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4.1 out of 5 stars
14
Double Dead (Tomes of the Dead)
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on 8 June 2012
I found myself Double Dead: a 2011 vampire/ zombie novel from self-described "freelance penmonkey", Chuck Wendig.

Double Dead draws from different genres to create an engaging tale of action-horror that feels something like Mad Max with a vampire in the titular role, dealing with all sorts of problems that the Road Warrior would never have dreamt of having to encounter.

Speaking of dreams, Wendig must have some pretty twisted ones judging by the imagery he conjures up within this novel, which is at times nightmarish and bleak; at others, downright vivid and disturbing. I feel no shame in admitting that during one particular description of a zombie's phsyical condition, I felt a little queasy... and I'm not exactly new to the genre!

Wendig's antihero of the story: Coburn, is the most enjoyable character I have come across in fiction for quite some time. A sardonic vampire who spits out pop culture references and who makes for quite the refreshing change to the sparkly angsty vamps that seem to be so popular of late. Coburn feeds off of a lot of unsavoury characters, paedophiles and the like. I feel that this was a bit of an effort on the part of Wendig to make his anti-hero a bit more likeable but was maybe a bit blunt for me. One particular element of the story (which I will not reveal) felt a little twee to me and in Wendig's world overrun with zombies, cannibals, religious zealots, paedophiles and drug addicts, it didn't quite sit right for me initially.

Reading Double Dead was by no stretch of the imagination a chore to read. Wendig's work is well-crafted, enjoyable, compelling and (I mean this as a compliment) a good pulpy adventure! I couldn't help but think that this would transfer very well into graphic novel format and beautifully to the big screen.
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on 28 April 2012
How does a vampire survive after his prey have been turned into zombies? Wendig kicks off his riproaring novel with this great premise. Coburn, a vampire for fifty years and trapped underground for the last two or so, 'awakes' into a NYC overrun by marauding 'rotters'. Seeking fresh human blood, he joins a rag-tag bunch of human survivors, lured by the promise of a steady supply of sustenance in a world gone to hell.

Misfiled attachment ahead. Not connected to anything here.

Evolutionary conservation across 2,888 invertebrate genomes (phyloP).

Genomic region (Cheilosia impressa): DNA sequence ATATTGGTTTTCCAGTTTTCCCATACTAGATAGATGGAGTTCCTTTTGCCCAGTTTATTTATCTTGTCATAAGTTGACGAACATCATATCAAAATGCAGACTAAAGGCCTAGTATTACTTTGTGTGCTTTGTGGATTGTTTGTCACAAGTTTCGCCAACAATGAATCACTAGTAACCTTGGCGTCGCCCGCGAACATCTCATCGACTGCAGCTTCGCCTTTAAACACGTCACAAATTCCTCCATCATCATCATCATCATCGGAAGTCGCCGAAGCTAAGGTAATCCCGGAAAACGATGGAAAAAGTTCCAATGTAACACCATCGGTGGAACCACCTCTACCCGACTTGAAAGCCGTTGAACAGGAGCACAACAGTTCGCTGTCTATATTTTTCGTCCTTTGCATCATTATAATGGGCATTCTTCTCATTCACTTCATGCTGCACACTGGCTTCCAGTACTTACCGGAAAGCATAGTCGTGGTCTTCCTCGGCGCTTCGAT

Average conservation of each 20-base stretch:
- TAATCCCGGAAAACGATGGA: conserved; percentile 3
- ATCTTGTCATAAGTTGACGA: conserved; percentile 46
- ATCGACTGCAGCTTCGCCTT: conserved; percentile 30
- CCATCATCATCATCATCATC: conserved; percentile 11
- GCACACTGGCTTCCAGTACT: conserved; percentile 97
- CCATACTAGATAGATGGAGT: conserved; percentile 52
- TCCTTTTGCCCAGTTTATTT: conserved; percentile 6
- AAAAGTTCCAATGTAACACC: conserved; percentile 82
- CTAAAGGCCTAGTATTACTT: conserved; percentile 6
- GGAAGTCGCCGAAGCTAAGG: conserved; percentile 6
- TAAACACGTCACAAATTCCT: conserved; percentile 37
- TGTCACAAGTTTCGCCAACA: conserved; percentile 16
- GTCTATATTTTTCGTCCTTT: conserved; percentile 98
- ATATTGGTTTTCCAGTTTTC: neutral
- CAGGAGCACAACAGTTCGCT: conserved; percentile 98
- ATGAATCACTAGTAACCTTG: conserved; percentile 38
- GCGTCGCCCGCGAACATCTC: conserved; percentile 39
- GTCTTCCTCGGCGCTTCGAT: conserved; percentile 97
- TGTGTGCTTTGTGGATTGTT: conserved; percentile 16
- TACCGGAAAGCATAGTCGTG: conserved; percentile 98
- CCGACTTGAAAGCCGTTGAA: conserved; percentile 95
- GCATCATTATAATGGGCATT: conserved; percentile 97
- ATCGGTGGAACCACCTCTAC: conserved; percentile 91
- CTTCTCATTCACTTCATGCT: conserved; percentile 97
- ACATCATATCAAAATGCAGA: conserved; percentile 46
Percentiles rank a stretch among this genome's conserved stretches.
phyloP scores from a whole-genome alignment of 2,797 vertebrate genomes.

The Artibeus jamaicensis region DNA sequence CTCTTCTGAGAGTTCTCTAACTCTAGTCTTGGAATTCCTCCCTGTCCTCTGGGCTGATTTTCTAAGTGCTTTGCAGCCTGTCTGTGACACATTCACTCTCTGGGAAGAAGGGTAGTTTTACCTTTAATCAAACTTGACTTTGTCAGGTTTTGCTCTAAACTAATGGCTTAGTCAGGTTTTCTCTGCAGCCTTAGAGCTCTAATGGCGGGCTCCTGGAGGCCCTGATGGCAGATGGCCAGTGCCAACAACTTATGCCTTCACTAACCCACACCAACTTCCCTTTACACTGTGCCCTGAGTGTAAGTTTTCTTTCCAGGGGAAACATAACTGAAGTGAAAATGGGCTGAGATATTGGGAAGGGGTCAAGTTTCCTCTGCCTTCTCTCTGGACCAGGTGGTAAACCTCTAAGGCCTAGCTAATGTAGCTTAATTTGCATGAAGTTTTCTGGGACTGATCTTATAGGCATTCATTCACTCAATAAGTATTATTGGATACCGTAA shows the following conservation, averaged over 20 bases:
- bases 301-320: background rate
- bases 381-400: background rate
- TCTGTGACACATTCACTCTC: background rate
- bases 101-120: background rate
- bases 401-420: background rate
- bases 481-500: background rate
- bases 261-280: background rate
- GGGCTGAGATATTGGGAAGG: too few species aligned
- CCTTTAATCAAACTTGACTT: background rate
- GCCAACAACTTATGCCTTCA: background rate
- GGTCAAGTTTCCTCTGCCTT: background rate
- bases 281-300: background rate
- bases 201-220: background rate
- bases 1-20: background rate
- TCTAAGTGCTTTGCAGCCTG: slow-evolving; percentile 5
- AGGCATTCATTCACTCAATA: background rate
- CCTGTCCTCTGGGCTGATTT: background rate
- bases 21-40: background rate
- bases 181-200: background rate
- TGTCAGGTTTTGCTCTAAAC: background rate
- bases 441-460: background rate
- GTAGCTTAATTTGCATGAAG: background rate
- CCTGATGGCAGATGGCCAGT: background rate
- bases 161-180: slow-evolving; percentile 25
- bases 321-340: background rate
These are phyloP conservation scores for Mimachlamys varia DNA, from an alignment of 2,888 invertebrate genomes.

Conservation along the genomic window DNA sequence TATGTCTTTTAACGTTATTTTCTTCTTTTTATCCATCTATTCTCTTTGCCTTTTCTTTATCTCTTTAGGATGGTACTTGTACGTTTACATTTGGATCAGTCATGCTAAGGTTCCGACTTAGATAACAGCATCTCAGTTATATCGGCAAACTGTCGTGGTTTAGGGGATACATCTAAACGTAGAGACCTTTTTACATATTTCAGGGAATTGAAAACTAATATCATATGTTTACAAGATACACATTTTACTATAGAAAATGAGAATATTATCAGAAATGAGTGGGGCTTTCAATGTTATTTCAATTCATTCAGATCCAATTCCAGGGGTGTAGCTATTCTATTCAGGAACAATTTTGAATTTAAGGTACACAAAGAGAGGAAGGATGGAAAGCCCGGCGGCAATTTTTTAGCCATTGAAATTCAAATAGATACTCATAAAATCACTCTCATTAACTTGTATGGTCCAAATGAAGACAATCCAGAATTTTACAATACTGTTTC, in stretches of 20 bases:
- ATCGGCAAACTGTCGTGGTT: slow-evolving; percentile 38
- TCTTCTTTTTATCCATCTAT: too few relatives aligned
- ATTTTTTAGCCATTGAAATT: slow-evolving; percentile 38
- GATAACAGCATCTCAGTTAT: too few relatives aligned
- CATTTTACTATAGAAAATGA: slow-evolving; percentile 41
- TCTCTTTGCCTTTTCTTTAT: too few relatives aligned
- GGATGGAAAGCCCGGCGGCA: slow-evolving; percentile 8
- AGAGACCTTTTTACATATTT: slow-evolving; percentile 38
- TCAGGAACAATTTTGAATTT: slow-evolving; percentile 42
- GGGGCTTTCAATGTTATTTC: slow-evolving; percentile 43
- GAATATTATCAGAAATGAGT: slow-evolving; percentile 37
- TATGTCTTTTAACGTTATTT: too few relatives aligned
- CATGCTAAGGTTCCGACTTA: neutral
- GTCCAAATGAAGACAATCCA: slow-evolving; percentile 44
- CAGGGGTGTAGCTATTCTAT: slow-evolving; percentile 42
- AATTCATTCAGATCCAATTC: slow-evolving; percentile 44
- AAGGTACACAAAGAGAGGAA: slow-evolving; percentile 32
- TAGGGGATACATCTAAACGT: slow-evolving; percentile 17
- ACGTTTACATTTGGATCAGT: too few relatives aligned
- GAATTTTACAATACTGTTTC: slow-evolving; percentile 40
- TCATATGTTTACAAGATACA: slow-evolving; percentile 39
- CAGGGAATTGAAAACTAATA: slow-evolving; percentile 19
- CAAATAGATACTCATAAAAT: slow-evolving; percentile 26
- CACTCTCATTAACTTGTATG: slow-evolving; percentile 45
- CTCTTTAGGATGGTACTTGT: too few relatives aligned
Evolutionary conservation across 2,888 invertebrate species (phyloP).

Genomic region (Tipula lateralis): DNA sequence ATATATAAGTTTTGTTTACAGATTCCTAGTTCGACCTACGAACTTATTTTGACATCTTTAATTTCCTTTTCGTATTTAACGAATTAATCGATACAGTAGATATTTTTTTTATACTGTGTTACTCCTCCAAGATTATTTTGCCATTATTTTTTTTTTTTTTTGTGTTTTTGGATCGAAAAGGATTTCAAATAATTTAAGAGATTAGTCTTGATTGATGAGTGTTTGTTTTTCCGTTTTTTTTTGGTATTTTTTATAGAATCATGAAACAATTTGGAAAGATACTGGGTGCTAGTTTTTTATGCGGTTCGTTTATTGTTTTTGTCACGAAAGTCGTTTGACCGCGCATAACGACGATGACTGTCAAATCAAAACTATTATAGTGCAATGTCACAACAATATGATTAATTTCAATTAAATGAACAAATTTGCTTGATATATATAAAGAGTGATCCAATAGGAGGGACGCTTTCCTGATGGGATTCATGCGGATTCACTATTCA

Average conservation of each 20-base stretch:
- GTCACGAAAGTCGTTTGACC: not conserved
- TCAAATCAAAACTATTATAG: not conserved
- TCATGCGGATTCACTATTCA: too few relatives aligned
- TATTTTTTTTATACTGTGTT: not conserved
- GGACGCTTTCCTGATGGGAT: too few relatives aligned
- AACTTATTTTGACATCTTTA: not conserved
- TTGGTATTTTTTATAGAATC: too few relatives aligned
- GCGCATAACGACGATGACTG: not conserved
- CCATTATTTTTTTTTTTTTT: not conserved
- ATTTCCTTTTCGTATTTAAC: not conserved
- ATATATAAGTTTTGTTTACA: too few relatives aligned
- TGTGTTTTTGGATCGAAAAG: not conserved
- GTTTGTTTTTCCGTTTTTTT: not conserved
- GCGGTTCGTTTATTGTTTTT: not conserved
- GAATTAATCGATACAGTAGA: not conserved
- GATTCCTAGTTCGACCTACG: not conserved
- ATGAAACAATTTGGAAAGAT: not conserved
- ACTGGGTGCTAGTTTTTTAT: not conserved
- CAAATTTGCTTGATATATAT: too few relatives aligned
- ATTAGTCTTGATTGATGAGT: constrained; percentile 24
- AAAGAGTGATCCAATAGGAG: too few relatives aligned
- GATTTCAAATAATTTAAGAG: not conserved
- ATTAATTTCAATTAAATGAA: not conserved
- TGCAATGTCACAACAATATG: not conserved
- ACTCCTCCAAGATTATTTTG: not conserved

The style is smart, sardonic, and utterly hilarious. Coburn is a terrific creation, a nasty, self-absorbed bloodsucker who manages to be as cool as any Tarantino character even after he's been burned to a crisp by the morning sun. The action is relentless, horrifying, utterly mesmerising.

Best of all, though - and the acid test of every novel - is the story. Wendig tells a tale that grips from start to finish, with no digressions, no pointless meanderings, no wasted words. The last chapter had me almost in tears, big horror-loving softie that I am.

Chuck Wendig is a storyteller of the highest order, precisely because he's grasped that telling a story is the most important thing a writer can aspire to do.

Buy this. Read it. Then - oh my god - buy Blackbirds.
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on 13 January 2012
A vampire wakes up after the end of the world, to battle zombies, cannibals, and religious lunatics...oh, and stoners.
A great story, with a suitably cynical anti-hero. I don't really know why the other reviewers don't like this book. What do you expect from a novel where the main character is a vampire, and most of the world's population is either dead, or zombies?
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on 23 August 2012
Another solid horse from the Wendig stable. Double Dead charts the voyage of Coburn (a recently revived vampire) and his food supply (a small band of human survivors) as they travel through the ravaged wasteland of post-zombie-apocalypse America.

There were a few things that stood out for me in this novel:

1. The concept of a vampire having a severely limited food supply (he can't suck zombie blood) and thus needs to effectively manage his human herd to maintain a steady supply.